Violence, it is said, doesn’t solve anything. But it does grab headlines—and the public’s attention. One headline, in particular, caught my eye concerning last week’s tragic shooting at Central High. “Discipline concerns had been expressed,” said the piece, a mix of “it could have happened anywhere” spin on the part of the school’s PTO and dire warnings from several parents—some of whom, prior to the shooting, had transferred their kids to private schools—of a school in danger.
I sympathize with the PTO’s position. Violence does occur everywhere. It can even happen, as evidenced by last month’s shootings at the Tennessee Valley Unitarian Universalist Church, where you least expect such things. But, since it did happen at Central, many people will see it as conforming to and confirming a larger narrative. Particularly since, as the article about “discipline concerns” suggests, it’s a narrative that pre-existed.
Hence the PTO president’s dilemma: how to realistically address the issues and still keep parents from taking their kids elsewhere? Improvement requires commitment, but problems discourage it. The catch-22 is strangely akin to one I often faced as an advocate for my center-city neighborhood.
Nor is it unrelated. “What are the schools like?” is a complicated question whenever selling a house in Knoxville’s center-city. And the answer, or at least the one given by far too many middle-class parents moving into the center-city, must be mighty discouraging for that PTO president out at Central (or her counterparts at Fulton and Austin-East).
“Every neighborhood is zoned for Webb,” a Fourth and Gill friend is fond of joking. It’s an open secret that, in most of Knoxville’s gentrified center-city neighborhoods, middle and upper-middle class parents who send their kids to center-city public schools are a distinct minority (a percentage that, if not for the magnet schools, might be statistically insignificant). And I qualify “public schools” with “center-city” to account for kids quietly attending more suburban schools via stratagems such as parents listing a rental property somewhere out west as their primary address, or obfuscating over issues of custody and divorce.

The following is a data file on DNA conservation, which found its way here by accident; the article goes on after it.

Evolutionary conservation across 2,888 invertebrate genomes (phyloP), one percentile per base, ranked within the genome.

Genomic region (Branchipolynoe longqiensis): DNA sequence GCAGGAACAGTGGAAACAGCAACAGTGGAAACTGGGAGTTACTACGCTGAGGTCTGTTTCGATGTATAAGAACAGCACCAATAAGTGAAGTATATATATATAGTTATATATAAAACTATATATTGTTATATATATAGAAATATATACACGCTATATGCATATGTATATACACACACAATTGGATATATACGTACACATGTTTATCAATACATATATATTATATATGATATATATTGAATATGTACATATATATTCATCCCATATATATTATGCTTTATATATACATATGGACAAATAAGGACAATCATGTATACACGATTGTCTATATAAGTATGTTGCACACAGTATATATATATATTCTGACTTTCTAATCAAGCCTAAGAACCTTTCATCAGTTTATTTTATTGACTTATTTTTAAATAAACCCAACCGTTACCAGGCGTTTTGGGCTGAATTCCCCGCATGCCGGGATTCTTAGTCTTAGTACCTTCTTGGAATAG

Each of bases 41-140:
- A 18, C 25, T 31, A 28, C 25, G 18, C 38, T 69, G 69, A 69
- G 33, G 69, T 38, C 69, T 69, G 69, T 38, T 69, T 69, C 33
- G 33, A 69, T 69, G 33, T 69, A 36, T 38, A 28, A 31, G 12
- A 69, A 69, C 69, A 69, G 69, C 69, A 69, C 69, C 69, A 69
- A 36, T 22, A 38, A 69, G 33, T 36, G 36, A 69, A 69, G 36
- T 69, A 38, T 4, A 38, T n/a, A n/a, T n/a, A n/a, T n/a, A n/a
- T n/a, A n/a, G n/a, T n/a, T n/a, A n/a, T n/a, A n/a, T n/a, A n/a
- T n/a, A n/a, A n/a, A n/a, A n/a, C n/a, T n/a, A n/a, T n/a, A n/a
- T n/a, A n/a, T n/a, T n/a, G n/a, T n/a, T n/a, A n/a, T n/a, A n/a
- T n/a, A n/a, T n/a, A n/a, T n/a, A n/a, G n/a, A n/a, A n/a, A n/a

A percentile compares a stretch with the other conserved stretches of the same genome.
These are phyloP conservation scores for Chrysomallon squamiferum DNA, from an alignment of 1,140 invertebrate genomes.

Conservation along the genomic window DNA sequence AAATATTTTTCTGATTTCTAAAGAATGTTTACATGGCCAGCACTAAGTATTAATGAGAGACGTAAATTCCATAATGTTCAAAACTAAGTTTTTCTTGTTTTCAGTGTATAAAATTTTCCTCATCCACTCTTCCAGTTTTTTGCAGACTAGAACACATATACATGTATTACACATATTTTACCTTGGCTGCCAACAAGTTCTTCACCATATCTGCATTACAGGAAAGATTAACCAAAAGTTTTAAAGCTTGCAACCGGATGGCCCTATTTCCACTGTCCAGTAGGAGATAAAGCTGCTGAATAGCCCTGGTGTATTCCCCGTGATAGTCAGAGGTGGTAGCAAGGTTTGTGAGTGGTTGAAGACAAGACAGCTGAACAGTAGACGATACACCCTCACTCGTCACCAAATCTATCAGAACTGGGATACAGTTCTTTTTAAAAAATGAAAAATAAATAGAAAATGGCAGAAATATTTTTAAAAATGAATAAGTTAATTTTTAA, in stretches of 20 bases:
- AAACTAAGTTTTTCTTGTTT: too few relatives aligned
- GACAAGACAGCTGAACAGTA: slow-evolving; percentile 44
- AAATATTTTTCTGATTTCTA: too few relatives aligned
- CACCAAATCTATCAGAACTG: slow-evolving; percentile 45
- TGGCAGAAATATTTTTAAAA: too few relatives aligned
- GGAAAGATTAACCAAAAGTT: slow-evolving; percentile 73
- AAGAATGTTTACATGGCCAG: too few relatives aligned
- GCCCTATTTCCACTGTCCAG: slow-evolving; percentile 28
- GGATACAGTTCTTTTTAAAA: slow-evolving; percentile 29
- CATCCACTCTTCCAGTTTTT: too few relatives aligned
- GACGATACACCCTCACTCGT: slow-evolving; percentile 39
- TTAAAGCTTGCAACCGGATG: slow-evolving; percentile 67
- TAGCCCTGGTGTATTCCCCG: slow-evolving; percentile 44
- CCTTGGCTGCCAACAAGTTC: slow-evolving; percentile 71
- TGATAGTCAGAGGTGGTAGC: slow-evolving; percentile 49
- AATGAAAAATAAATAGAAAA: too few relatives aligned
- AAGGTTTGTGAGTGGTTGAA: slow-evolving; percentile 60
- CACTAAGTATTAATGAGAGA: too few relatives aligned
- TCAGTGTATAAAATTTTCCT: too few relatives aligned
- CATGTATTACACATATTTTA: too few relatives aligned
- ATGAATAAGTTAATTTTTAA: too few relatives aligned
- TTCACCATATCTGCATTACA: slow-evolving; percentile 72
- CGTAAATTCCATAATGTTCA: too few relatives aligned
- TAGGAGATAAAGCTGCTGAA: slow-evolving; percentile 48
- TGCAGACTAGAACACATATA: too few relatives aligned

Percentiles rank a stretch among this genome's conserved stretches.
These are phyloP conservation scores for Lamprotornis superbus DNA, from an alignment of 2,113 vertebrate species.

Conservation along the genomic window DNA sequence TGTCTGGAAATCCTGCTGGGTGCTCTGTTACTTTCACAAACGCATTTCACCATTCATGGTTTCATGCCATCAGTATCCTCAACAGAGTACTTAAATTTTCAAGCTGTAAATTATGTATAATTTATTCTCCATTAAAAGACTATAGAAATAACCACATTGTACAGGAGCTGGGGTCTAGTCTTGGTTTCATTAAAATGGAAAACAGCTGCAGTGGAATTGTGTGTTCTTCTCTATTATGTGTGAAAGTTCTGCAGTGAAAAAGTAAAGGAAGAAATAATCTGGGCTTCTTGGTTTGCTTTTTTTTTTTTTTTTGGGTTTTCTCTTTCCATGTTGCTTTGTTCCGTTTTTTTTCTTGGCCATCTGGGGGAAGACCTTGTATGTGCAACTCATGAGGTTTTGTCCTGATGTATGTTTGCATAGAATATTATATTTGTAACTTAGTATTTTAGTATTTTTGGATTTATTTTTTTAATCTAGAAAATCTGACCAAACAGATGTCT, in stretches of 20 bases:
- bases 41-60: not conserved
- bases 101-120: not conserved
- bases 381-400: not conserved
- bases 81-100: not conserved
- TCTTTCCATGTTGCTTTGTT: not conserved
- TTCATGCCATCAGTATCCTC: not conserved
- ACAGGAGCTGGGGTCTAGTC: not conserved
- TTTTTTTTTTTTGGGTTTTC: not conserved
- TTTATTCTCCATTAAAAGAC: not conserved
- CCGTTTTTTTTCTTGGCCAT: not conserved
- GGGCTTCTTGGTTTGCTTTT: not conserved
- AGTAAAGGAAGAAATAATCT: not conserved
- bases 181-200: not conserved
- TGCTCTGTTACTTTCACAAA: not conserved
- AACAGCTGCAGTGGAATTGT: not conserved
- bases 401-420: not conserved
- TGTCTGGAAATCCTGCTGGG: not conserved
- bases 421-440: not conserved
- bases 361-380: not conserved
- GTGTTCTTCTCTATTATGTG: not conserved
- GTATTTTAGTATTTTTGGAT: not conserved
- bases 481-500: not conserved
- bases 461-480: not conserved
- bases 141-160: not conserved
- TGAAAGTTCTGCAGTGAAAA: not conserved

So what of those “left behind,” the center-city or Fountain City kids whose parents can’t afford to pay private school tuition, or purchase a rental property zoned for some suburban school? Or are unable to realistically transfer out of their underperforming school? The questions are often a prelude to prescribing private-school vouchers. But, before doing so, it’s worthwhile to consider the precedent in one area of public policy where vouchers have already been embraced as a solution.
About a month ago in this column, I mentioned an Atlantic Monthly article about rising crime in America’s inner suburbs. The gist of the article raised fears that federal programs like Section 8 housing vouchers or HOPE VI’s demolition and replacement of housing projects with mixed-income have produced a “Diaspora of the poor,” driving those increased crime rates.
The scenario may bear on recent events at Central, too. As I wrote awhile back, Section 8 recipients are migrating out of inner cities and into “struggling older suburbs full of no longer fashionable split-levels and split-foyers, or aging apartment complexes.” They are also moving into apartment complexes built to take advantage of the overflow. According to the News Sentinel, the alleged shooter’s address was “a low-income apartment complex at the foot of Sharp’s Ridge near Christenberry Heights.” The complex, like most of its neighbors, was built to capitalize on the low-income housing tax credits offered as incentives for the privatization of public housing. The residents are, for the most part, Section 8 recipients.
In that light, would school vouchers truly address the problems of poverty and parental involvement that plague most underperforming schools? Or simply dodge the issue by disguising and diluting it? Perhaps worse, would vouchers eventually create a new crop of underperforming private schools akin to the privatization of public housing?